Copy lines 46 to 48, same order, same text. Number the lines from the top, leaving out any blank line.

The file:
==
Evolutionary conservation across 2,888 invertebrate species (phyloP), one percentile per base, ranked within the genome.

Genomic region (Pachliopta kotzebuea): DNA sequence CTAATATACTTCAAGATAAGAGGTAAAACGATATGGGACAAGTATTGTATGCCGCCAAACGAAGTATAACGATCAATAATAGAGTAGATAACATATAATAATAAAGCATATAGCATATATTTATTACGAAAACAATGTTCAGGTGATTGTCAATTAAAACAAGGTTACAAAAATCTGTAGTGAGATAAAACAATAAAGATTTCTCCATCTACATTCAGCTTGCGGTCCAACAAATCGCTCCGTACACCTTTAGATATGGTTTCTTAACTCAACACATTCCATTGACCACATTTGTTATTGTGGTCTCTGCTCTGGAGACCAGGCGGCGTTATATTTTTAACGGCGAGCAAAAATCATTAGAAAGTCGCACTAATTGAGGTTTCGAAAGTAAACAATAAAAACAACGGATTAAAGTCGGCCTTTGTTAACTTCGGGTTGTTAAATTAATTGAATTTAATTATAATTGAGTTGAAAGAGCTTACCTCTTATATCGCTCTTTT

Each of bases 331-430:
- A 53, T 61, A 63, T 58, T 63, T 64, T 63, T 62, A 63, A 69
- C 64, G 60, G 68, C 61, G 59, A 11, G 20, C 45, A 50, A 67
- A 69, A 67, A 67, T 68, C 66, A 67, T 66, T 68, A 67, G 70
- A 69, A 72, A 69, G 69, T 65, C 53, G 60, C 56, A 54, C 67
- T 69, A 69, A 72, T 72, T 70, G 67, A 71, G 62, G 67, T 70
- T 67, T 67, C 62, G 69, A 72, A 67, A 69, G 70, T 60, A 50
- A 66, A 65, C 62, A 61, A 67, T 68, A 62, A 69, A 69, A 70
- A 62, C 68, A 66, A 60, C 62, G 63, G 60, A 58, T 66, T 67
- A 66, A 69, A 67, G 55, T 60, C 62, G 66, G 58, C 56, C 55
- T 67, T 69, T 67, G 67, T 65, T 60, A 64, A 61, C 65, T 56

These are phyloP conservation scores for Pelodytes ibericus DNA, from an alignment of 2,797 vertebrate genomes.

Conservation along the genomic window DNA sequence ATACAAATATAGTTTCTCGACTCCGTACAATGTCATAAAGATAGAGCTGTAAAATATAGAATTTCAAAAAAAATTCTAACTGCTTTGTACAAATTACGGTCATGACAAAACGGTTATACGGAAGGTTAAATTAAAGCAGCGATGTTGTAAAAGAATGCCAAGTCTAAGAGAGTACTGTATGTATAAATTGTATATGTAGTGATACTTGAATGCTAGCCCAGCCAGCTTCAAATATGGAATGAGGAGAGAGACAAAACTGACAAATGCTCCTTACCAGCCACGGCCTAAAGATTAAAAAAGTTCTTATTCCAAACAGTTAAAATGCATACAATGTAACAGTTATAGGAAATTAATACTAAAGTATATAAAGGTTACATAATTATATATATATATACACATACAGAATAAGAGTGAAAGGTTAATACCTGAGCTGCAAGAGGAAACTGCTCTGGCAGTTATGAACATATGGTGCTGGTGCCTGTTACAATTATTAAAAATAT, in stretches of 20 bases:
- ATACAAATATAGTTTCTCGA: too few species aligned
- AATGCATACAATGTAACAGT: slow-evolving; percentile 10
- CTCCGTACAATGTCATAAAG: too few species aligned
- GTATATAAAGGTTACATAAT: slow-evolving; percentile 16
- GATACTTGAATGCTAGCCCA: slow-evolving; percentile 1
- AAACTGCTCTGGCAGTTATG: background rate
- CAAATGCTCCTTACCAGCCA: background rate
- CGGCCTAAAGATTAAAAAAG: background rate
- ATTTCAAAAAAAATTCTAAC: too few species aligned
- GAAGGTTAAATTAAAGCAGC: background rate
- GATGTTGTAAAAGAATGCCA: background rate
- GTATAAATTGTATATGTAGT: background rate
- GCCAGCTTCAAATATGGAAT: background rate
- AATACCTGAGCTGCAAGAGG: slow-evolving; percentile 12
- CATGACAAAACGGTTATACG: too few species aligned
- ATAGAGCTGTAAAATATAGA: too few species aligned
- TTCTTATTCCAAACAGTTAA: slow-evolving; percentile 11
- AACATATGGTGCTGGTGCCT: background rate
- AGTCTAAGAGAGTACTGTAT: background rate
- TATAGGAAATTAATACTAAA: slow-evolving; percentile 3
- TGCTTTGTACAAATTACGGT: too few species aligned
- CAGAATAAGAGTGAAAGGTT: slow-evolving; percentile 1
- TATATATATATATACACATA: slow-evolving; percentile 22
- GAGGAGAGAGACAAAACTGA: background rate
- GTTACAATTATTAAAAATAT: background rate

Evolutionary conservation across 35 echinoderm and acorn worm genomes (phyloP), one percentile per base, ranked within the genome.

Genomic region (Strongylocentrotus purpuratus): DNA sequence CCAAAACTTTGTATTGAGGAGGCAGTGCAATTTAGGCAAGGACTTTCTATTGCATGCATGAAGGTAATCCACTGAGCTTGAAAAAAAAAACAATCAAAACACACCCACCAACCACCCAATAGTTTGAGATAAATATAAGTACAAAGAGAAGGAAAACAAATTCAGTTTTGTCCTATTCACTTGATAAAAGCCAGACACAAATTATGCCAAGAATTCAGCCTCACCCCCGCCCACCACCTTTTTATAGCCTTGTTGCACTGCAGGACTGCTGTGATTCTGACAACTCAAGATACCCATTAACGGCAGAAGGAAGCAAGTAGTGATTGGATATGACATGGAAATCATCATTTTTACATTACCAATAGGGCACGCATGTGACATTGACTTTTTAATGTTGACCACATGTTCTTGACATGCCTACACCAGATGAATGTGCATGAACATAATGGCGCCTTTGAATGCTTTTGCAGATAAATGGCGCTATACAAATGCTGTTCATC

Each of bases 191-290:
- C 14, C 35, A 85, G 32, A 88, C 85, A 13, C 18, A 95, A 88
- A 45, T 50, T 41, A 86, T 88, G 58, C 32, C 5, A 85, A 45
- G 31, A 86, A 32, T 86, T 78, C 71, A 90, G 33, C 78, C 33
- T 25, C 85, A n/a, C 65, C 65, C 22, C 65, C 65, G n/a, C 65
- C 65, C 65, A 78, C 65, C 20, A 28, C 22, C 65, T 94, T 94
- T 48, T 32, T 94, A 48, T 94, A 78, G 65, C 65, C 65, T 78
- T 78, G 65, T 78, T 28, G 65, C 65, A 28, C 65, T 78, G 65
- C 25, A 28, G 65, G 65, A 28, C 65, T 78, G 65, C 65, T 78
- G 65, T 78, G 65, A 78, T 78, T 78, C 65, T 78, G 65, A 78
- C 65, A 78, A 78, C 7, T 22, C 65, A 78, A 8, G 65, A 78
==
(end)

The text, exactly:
- G 31, A 86, A 32, T 86, T 78, C 71, A 90, G 33, C 78, C 33
- T 25, C 85, A n/a, C 65, C 65, C 22, C 65, C 65, G n/a, C 65
- C 65, C 65, A 78, C 65, C 20, A 28, C 22, C 65, T 94, T 94